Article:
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Frances Perkins: Mother of Social Reform

In one tragic moment, March 25, 1911, the trajectory of Frances Perkins life would change forever. Frances was having tea with friends in New York City when she heard the fire engines close by and she bolted to see what was happening. As she ran down the street, she was horrified as she helplessly witnessed women jump from a burning building to their death onto the streets of New York.

In all, 146 workers died in the Triangle Shirtwaist fire that infamous day. The women workers had been locked into the top floors of a shirtwaist factory when a fire started and the women could not escape. That image rooted in the mind and heart of Frances for the rest of her life. She spent her life fighting the deplorable working conditions for sweatshop workers around the country.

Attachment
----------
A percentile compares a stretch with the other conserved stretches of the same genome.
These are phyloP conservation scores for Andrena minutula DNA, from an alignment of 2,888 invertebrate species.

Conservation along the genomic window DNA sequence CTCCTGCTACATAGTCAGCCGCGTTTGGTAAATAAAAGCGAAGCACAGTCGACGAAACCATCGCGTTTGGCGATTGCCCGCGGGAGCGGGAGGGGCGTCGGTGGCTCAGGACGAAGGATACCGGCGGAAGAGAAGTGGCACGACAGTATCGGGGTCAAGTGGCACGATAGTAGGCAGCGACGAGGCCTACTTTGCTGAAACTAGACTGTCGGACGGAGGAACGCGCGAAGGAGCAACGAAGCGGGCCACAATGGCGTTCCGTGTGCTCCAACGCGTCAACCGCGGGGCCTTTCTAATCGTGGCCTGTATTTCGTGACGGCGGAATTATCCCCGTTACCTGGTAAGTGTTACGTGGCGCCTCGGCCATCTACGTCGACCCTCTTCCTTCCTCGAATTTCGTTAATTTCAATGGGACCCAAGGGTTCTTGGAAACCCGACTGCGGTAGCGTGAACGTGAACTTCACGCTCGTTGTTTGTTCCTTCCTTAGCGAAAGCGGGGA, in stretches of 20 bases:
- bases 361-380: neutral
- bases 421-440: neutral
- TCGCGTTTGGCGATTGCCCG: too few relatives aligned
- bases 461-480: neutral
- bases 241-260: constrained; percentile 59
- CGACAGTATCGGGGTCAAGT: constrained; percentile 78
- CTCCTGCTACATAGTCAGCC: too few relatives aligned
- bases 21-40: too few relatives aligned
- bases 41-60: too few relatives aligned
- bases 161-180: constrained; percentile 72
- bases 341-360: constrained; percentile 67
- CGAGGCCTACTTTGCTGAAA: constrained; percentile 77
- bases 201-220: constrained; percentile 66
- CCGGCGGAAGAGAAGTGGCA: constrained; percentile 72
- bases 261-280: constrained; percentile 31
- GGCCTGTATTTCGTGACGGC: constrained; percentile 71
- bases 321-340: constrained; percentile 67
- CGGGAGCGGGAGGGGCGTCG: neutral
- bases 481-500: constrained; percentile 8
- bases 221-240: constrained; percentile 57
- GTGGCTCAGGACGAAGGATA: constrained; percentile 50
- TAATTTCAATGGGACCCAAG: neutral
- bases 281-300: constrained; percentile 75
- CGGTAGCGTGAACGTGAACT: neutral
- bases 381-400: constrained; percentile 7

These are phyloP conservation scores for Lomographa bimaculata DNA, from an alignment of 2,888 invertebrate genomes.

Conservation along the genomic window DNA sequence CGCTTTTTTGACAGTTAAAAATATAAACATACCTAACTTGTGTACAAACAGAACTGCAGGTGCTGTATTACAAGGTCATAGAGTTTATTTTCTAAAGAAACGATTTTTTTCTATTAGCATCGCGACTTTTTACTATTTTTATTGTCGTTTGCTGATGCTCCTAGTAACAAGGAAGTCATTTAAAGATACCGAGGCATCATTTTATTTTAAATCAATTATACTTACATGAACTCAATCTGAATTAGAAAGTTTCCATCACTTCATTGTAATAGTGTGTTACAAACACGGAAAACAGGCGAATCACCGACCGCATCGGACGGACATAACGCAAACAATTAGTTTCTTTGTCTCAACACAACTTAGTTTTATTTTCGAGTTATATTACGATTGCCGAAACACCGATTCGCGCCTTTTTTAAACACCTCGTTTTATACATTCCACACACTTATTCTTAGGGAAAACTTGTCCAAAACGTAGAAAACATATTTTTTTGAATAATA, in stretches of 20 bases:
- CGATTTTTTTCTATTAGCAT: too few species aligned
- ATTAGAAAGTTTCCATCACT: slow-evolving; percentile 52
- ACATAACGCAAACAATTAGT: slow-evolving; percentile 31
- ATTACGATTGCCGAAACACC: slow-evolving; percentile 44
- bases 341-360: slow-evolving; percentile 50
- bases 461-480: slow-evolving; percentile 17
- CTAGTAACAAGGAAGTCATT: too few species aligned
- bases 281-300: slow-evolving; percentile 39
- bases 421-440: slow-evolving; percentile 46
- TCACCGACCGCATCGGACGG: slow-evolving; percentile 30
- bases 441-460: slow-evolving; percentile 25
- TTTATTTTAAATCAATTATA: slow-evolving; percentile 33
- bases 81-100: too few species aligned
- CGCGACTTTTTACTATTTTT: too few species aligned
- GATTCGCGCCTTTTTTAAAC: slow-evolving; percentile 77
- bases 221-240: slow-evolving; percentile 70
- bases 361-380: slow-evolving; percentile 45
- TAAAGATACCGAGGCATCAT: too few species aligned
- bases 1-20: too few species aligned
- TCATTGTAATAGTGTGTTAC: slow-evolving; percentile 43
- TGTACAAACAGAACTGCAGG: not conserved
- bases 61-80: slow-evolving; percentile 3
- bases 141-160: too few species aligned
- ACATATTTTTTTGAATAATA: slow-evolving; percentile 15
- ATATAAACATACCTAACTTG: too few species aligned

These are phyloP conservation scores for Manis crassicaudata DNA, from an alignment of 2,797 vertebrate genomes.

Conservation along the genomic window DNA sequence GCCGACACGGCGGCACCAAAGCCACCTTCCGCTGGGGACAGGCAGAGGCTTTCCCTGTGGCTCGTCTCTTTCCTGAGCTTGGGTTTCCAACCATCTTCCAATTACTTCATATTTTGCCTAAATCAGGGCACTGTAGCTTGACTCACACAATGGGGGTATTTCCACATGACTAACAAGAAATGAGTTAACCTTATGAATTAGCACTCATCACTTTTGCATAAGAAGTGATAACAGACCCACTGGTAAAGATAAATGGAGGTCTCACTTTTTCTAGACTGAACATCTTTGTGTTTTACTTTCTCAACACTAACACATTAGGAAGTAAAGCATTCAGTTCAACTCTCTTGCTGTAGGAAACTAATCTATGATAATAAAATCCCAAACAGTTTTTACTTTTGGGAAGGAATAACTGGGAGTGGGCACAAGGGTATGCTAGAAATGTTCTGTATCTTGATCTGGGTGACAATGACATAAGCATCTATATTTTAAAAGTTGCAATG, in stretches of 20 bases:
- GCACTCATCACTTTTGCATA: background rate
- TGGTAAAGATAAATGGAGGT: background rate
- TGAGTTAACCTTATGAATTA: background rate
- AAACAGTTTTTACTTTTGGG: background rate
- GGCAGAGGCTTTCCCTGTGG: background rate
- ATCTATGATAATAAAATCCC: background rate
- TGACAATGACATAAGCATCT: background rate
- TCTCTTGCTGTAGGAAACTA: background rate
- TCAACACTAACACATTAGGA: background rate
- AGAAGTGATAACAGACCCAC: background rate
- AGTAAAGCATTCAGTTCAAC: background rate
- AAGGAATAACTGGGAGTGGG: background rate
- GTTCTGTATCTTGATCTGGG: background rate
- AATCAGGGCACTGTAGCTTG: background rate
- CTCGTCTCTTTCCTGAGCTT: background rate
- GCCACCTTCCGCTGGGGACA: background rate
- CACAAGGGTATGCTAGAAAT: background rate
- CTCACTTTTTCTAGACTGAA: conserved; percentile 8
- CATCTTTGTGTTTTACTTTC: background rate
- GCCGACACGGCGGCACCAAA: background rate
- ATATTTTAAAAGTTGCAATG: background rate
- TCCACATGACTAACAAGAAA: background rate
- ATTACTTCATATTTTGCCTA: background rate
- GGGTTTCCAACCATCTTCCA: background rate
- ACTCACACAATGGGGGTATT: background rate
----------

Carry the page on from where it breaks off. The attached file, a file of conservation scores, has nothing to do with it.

In 1929, the new governor, Franklin D. Roosevelt, appointed Perkins industrial commissioner of the state of New York. Frances Perkins championed the workers’ causes, such as unemployment insurance and minimum wage. President Roosevelt later appointed her as labor secretary in 1933, where she also chaired the Committee on Economic Security. This committee developed and drafted the legislation that became the Social Security Act in 1935.

Frances Perkins is our Mindful Hero because this woman, born of great privilege and wealth, chose to use all of her gifts to transform the working conditions of the masses.

Bless you for your passion and commitment to others, Frances Perkins. Listen to an archive story of Frances Perkins on NPR.

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